Here, we'll explain what you need to know about the marketing funnel, and dive into recent changes and rising challenges for marketers. I'll compare B2C and B2B uses of the funnel, break down the hype around the marketing vs. sales ownership debate, explain how the funnel can be flipped to create more leads, and explore nonlinear approaches to the funnel.


The marketing funnel is a visualization for understanding the process of turning leads into customers, as understood from a marketing (and sales) perspective. The idea is that, like a funnel, marketers cast a broad net to capture as many leads as possible, and then slowly nurture prospective customers through the purchasing decision, narrowing down these candidates in each stage of the funnel.


Ideally, this marketing funnel would actually be a marketing cylinder, and all of your leads would turn into customers. Though this is not a reality for businesses, it is part of a marketer's job to turn as many leads into customers as possible, thus making the funnel more cylindrical.


It's important to note that there is not a single agreed upon version of the funnel; some have many "stages" while others have few, with different names and actions taken by the business and consumer for each. In the diagram below, we've done our best to pull out the most common and relevant funnel stages, terms, and actions so this information is useful to as many marketers as possible.


Awareness: Awareness is the uppermost stage of the marketing funnel. Potential customers are drawn into this stage through marketing campaigns and consumer research and discovery. Trust and thought leadership is established with events, advertising, trade shows, content (blog posts, infographics, etc.), webinars, direct mail, viral campaigns, social media, search, media mentions, and more. Here, lead generation takes place, as information is collected and leads are pulled into a lead management system for nurturing further down the funnel.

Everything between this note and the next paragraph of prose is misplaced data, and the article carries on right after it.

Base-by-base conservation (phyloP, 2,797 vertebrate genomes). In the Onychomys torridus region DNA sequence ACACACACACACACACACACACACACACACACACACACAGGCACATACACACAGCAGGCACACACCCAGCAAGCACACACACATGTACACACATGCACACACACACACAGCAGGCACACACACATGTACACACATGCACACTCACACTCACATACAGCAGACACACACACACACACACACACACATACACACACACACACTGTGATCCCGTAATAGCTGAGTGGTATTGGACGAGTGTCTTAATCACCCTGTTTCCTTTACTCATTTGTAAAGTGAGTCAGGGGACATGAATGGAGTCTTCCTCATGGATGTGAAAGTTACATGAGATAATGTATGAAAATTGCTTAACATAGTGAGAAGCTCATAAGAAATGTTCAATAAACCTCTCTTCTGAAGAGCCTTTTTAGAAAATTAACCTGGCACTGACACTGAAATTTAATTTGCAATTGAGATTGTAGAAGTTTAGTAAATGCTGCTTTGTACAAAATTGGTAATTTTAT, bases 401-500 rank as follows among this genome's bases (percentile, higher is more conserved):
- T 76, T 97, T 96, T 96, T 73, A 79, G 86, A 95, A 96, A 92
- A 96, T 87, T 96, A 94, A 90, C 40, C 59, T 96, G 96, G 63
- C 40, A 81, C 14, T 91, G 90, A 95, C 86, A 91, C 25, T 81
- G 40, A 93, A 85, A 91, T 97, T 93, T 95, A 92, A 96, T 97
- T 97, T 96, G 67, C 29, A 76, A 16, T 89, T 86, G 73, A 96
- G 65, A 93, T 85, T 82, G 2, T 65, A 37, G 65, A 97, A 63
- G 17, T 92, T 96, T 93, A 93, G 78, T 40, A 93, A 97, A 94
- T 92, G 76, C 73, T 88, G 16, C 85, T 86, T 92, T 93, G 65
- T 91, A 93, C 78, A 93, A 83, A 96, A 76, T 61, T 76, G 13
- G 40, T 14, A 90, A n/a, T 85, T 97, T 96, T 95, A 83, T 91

Consideration: In the consideration stage, leads have been changed into marketing qualified leads and are seen as prospective customers. Marketers can send prospects more information about products and offers through automated email campaigns, while continuing to nurture them with targeted content, case studies, free trials, and more.


Intent: To get to the intent stage, prospects must demonstrate that they are interested in buying a brand's product. This can happen in a survey, after a product demo, or when a product is placed in the shopping cart on an ecommerce website. This is an opportunity for marketers to make a strong case for why their product is the best choice for a buyer.